St Martin’s Vineyard, a former flower farm, is now the only wine producer on the Isles of Scilly, making the Atlantic islands an outpost of modern boutique British viticulture and artisanal distilling.
Run by James Faulconbridge and Holly Robbins, St Martin’s grows Seyval Blanc, Reichensteiner, Orion, Rondo and Regent grapes, as well as smaller plantings of Madeleine Angevine, Siegerrebe, Chardonnay and Pinot Meunier. Three thousand bottles of Scillonian wine are sold annually, exclusively on the islands or through the online shop.
“All the grapes are grown, picked, de-stalked, pressed and fermented within a two-minute walk on our five-acre site,” says Faulconbridge, who worked as an ecologist near Nottingham. along with partner Holly, Faulconbridge took over the vineyard in 2020, four years after the first vines were planted.
“We use some of the land management techniques learnt from my time in ecology and conservation, for example using yellow rattle, a native wildflower that parasitises grasses and therefore reduces their vigour. Seaweed is harvested during winter storms and used as a mulch.
“Our wines are best enjoyed with a crab sandwich from ‘Island Fish’ on Bryher caught by Pender family fishermen.”
The Isles of Scilly are also the last place for sailors to buy spirits before they get to the US Atlantic, with Navy Strength Island Gin made on St Mary’s by Arthur and Hilary Miller. Arthur, formerly of E&J Gallo Winery, says: “We’re a husband and wife team. We do everything, from distillation, bottling, labelling to packing, posting and looking after Bishop and Daisy, our two stills. We wouldn’t have it any other way.”
“We have two coves – Old Town Beach and Porth Minick – where we wander with a G&T to take stock or get inspired,” says Hilary. “We collect cowrie shells along Porthcressa Beach too. The 1858 Bishop Rock Lighthouse inspired our bottle design. It’s the westernmost point on the isles. There’s only seven miles of road but we have our own delivery buggy.”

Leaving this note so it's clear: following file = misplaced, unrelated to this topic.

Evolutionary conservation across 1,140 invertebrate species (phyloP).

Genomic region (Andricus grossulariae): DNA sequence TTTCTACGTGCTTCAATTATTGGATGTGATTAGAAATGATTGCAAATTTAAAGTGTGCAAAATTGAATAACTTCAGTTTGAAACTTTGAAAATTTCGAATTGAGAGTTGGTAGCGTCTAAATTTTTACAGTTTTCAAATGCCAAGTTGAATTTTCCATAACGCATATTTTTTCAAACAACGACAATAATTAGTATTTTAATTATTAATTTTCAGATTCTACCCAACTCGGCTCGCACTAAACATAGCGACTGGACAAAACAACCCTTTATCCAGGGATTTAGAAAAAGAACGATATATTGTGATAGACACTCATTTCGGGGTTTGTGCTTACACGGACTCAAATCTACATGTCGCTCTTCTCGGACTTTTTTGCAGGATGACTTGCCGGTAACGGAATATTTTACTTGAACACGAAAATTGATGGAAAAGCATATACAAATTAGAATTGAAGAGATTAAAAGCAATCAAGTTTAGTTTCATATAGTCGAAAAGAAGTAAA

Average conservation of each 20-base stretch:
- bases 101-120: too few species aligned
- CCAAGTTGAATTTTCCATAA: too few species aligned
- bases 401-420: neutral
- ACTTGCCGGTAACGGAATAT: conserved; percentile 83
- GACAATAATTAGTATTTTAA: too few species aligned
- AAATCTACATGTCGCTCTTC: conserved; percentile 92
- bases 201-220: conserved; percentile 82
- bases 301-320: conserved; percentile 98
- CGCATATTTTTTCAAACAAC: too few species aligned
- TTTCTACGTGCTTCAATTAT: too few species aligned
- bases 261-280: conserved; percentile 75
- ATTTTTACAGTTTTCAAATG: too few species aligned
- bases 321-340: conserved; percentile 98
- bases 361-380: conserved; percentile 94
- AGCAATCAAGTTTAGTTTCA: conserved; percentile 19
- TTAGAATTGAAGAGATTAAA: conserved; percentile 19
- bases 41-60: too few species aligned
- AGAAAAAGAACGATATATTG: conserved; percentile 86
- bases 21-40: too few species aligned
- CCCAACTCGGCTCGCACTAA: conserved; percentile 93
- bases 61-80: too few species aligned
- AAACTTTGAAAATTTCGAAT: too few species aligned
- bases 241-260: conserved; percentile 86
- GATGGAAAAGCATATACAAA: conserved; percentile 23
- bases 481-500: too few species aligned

Aiden Hicks is the gin maker on Westward Farm on St Agnes, the southernmost part of England. His family has farmed there for centuries.
“My parents started distilling essential oils,” says Hicks. “We were primarily a flower farm, growing scented narcissi and, when the market collapsed, we needed to diversify. We planted apple trees for juice and cider, but in December 2016 I suffered from a brain haemorrhage.”
Opening a gin distillery was Aiden’s chosen method of rehabilitation. “My mum had said for years that our rose geranium would be great in a gin and often picked leaves to garnish a G&T. We distil it as a single botanical in the late summer, when the plants are at their best, to produce an intense geranium spirit which we then blend with batches of Scillonian gin throughout the year as we produce it.
“We use a specific rose scented geranium. We picked lots of different ones from all around Scilly until we found a bush that was just what we were after and propagated all of our plants from cuttings from that. It’s won over a fair few non-gin drinkers.
“We also do the same with gorse blossom for our Wild Wingletang gin, which is made with gorse foraged on the island’s Wingletang Downs where our cattle graze, and various other homegrown botanicals for our range of ’28 Miles’ gins.”